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Plumes of Yatenga: Reveling in the Splendor of Its 24 Exquisite Bird Varieties

The Yatenga region of West Africa is home to many bird species. From the area’s abundant grasslands, woodlands, and wetlands, these birds of prey, songbirds, and waterfowl provide a stunning display of colors and sounds.

Whether you are an experienced birdwatcher or just starting, Yatenga will indeed offer a unique birding experience. The region is home to various endemic and migratory species and rare sightings of some of the more elusive birds.

With its diverse habitats and range of birds, Yatenga is a paradise for birders.

24 Birds to Watch in Yatenga

Yatenga is a province of Burkina Faso, located in the Nord Region of the country. It is home to a rich diversity of birdlife, thanks to its varied savanna, woodland, wetland, and farmland habitats.

Here are 24 birds that you can look for in Yatenga.

1. Common Ostrich

The common ostrich is a large, flightless bird native to Africa. It is the largest living bird species, reaching up to 9 feet in height and weighing up to 320 pounds.

Ostriches have long legs and a long neck, with a mostly bald head and a beak that is curved and sharp. They have two toes on each foot, which is unusual for birds. The common ostrich is the only living member of Struthio, part of the ratite order of birds.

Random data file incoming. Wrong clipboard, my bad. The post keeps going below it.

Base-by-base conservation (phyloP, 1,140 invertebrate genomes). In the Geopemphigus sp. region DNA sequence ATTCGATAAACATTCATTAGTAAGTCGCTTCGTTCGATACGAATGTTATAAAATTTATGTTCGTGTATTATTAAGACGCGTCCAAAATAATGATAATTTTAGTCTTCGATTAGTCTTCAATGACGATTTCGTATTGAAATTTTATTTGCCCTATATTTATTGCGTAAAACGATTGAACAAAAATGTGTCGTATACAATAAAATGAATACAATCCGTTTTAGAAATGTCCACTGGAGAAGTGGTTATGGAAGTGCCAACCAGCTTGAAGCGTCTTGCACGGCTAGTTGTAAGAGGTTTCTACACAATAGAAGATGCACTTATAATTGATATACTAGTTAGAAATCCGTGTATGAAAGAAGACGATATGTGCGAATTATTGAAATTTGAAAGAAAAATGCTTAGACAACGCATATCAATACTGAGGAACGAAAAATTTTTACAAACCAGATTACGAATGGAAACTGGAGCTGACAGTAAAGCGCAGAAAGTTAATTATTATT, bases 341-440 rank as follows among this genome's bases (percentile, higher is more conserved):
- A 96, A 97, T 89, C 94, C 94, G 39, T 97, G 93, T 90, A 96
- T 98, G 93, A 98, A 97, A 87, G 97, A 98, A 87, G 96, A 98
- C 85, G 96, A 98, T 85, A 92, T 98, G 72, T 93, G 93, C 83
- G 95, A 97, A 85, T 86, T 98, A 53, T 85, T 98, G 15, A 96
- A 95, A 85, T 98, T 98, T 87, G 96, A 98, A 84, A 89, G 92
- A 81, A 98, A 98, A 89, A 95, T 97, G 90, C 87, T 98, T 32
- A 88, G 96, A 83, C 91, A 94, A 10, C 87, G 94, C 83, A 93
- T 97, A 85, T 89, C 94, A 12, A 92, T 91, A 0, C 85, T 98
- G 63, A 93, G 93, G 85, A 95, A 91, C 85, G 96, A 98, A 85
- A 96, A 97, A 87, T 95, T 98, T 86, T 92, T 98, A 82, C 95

This order of birds comprises birds that cannot fly, such as emu, rhea, cassowary, and kiwi. The common ostrich is found in sub-Saharan Africa, where it feeds on plants, seeds, shrubs, insects, and other small animals.

They live in groups called flocks, and the male acts as the protector of the flock. They can run up to 43 miles per hour, making them one of the fastest two-legged animals on land.

Ostriches can also kick with great force, making them quite dangerous if threatened. These birds have been domesticated and are now used for their feathers, meat, and eggs.

SpeciesS. camelus

2. Black Bellied Plover


The Grey Plover is a species of large bird that can be found in many areas across the world. It is also known as the Black-bellied Plover in North America. This species of bird breeds in Arctic regions and is a long-distance migrant.

This means it can be found in many coastal areas worldwide when it is not breeding.

During the breeding season, they migrate to Arctic regions to raise their young. The Grey Plover is a species of bird that can thrive in many different environments on a global scale.

This adaptation has allowed them to survive in many different habitats and climates. They are essential to many ecosystems, playing a vital role in the food web.

They are also significant to humans and used for recreational activities such as bird watching and hunting.

SpeciesP. squatarola

3. Great Cormorant


The great cormorant is a species of seabird found across the Northern Hemisphere. It is known by various names depending on the location, for example, in New Zealand it is known as the black shag or kawau, in Australia as the black cormorant, and in India as the large cormorant.